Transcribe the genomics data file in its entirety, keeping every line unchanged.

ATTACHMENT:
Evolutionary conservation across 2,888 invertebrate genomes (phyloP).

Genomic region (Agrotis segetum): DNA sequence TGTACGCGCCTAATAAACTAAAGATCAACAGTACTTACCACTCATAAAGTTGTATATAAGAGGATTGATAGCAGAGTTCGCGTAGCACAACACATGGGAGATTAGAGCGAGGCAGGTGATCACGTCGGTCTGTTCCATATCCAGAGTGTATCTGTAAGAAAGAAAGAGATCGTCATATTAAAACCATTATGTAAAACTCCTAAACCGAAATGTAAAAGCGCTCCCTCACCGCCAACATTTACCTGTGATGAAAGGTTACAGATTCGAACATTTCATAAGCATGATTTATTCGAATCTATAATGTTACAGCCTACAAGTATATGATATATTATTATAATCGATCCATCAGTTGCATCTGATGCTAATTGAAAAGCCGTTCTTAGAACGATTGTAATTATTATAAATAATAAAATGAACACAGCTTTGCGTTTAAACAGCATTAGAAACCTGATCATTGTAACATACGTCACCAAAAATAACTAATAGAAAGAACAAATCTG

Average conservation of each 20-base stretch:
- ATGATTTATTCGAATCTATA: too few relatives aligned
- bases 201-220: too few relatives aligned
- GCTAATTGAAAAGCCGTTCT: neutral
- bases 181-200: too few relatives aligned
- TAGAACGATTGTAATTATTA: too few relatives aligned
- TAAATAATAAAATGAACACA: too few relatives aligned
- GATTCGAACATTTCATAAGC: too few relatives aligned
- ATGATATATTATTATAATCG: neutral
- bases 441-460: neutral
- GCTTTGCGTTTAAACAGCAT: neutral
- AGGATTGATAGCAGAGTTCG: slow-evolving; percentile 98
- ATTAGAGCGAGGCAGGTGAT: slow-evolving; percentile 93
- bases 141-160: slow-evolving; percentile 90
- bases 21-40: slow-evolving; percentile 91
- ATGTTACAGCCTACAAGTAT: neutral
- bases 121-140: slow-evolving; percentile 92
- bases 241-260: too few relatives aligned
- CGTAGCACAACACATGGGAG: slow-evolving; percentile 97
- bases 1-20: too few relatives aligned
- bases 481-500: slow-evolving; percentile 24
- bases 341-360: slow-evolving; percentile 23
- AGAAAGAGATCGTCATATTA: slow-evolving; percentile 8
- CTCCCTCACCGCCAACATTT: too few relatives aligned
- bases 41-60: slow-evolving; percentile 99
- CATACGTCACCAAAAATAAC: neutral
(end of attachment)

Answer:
Evolutionary conservation across 2,888 invertebrate genomes (phyloP).

Genomic region (Agrotis segetum): DNA sequence TGTACGCGCCTAATAAACTAAAGATCAACAGTACTTACCACTCATAAAGTTGTATATAAGAGGATTGATAGCAGAGTTCGCGTAGCACAACACATGGGAGATTAGAGCGAGGCAGGTGATCACGTCGGTCTGTTCCATATCCAGAGTGTATCTGTAAGAAAGAAAGAGATCGTCATATTAAAACCATTATGTAAAACTCCTAAACCGAAATGTAAAAGCGCTCCCTCACCGCCAACATTTACCTGTGATGAAAGGTTACAGATTCGAACATTTCATAAGCATGATTTATTCGAATCTATAATGTTACAGCCTACAAGTATATGATATATTATTATAATCGATCCATCAGTTGCATCTGATGCTAATTGAAAAGCCGTTCTTAGAACGATTGTAATTATTATAAATAATAAAATGAACACAGCTTTGCGTTTAAACAGCATTAGAAACCTGATCATTGTAACATACGTCACCAAAAATAACTAATAGAAAGAACAAATCTG

Average conservation of each 20-base stretch:
- ATGATTTATTCGAATCTATA: too few relatives aligned
- bases 201-220: too few relatives aligned
- GCTAATTGAAAAGCCGTTCT: neutral
- bases 181-200: too few relatives aligned
- TAGAACGATTGTAATTATTA: too few relatives aligned
- TAAATAATAAAATGAACACA: too few relatives aligned
- GATTCGAACATTTCATAAGC: too few relatives aligned
- ATGATATATTATTATAATCG: neutral
- bases 441-460: neutral
- GCTTTGCGTTTAAACAGCAT: neutral
- AGGATTGATAGCAGAGTTCG: slow-evolving; percentile 98
- ATTAGAGCGAGGCAGGTGAT: slow-evolving; percentile 93
- bases 141-160: slow-evolving; percentile 90
- bases 21-40: slow-evolving; percentile 91
- ATGTTACAGCCTACAAGTAT: neutral
- bases 121-140: slow-evolving; percentile 92
- bases 241-260: too few relatives aligned
- CGTAGCACAACACATGGGAG: slow-evolving; percentile 97
- bases 1-20: too few relatives aligned
- bases 481-500: slow-evolving; percentile 24
- bases 341-360: slow-evolving; percentile 23
- AGAAAGAGATCGTCATATTA: slow-evolving; percentile 8
- CTCCCTCACCGCCAACATTT: too few relatives aligned
- bases 41-60: slow-evolving; percentile 99
- CATACGTCACCAAAAATAAC: neutral